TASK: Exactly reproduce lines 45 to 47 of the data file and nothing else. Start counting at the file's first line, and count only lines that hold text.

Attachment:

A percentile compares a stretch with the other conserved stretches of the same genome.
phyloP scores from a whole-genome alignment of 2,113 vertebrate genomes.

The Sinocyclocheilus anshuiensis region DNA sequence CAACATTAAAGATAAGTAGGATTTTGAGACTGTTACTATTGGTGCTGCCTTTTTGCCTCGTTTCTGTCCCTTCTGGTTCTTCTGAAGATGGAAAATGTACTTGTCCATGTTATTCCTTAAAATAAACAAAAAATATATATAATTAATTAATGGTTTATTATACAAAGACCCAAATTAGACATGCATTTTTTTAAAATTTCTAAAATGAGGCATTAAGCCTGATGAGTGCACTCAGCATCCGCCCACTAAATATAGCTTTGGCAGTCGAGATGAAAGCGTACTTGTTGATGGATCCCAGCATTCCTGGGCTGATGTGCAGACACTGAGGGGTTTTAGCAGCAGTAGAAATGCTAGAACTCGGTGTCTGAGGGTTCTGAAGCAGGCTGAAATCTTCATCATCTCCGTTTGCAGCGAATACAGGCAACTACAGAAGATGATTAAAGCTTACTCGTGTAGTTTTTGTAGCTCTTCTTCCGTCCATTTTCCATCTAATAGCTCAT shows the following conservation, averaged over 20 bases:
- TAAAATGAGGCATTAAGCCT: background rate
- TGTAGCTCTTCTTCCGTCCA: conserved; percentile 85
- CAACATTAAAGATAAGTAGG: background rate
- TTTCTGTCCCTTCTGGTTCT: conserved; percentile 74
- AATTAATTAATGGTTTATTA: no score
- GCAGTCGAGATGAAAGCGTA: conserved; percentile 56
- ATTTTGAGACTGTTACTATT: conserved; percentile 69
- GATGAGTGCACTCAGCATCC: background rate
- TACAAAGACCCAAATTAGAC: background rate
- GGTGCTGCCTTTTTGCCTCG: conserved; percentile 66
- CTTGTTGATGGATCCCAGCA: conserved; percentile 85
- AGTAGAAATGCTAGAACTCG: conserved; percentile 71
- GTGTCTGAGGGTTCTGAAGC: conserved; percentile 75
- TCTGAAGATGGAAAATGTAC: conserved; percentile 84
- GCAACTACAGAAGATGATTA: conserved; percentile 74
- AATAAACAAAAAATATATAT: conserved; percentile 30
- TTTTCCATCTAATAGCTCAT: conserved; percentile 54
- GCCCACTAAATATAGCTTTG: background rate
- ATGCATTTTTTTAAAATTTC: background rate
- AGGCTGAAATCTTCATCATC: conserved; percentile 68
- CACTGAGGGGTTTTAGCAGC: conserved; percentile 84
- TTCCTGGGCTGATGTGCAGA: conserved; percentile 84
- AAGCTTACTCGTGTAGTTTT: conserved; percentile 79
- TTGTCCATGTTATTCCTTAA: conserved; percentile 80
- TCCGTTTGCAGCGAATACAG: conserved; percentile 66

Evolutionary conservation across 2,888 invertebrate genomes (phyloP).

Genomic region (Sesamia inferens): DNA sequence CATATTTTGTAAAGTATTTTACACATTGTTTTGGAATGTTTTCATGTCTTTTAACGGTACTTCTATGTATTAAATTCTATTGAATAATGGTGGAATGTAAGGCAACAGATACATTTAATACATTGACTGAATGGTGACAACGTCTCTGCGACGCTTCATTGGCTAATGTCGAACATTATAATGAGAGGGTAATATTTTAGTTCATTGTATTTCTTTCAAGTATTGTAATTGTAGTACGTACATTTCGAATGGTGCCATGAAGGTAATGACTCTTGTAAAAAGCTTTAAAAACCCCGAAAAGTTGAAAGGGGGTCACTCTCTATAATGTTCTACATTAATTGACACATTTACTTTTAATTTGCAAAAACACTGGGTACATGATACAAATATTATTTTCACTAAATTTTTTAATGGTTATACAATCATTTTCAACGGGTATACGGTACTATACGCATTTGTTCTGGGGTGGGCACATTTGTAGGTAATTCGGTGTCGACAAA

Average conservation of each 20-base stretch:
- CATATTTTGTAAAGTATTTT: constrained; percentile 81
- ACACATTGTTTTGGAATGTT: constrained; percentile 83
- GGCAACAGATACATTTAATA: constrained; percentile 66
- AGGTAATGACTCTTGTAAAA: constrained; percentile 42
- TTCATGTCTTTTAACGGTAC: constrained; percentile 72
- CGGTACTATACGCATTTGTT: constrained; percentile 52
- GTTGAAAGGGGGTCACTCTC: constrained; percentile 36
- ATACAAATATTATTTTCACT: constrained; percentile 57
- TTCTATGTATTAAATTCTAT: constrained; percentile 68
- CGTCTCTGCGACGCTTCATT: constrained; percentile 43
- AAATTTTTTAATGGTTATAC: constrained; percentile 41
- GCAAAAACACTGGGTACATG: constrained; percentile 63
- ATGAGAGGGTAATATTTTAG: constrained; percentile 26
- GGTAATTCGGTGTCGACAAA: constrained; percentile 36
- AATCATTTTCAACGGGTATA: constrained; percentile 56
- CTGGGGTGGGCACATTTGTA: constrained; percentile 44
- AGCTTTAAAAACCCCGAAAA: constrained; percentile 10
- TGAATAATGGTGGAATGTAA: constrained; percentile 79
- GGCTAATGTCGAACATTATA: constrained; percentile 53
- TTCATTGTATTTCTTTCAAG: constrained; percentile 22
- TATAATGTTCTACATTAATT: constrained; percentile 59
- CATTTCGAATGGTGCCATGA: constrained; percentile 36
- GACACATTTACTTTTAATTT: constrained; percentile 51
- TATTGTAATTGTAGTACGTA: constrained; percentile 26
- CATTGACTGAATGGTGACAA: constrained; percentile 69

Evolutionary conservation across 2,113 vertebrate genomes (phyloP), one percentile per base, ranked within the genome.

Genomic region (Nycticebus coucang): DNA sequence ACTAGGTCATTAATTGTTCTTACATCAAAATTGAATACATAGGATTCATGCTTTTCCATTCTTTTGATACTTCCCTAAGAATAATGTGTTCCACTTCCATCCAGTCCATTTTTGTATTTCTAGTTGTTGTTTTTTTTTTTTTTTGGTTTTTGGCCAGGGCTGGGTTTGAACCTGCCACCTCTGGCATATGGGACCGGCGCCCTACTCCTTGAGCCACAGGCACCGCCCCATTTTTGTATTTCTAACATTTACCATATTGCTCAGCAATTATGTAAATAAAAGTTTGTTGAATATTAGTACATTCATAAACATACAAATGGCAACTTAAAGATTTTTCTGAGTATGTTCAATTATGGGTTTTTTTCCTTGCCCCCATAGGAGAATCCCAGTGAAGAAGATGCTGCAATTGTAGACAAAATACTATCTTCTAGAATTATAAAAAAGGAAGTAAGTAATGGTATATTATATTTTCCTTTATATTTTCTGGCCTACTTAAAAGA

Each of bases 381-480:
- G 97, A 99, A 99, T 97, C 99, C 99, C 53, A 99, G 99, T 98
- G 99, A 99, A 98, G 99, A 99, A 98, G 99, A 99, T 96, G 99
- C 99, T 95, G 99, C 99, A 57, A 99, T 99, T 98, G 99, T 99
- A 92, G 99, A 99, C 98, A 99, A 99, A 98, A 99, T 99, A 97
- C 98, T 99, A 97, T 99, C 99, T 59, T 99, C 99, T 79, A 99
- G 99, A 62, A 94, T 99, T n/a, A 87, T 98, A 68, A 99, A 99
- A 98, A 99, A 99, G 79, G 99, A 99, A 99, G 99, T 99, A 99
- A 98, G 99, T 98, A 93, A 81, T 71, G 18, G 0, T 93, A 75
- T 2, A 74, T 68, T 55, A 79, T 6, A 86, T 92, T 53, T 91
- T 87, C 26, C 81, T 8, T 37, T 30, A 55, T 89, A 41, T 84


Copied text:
- GGTAATTCGGTGTCGACAAA: constrained; percentile 36
- AATCATTTTCAACGGGTATA: constrained; percentile 56
- CTGGGGTGGGCACATTTGTA: constrained; percentile 44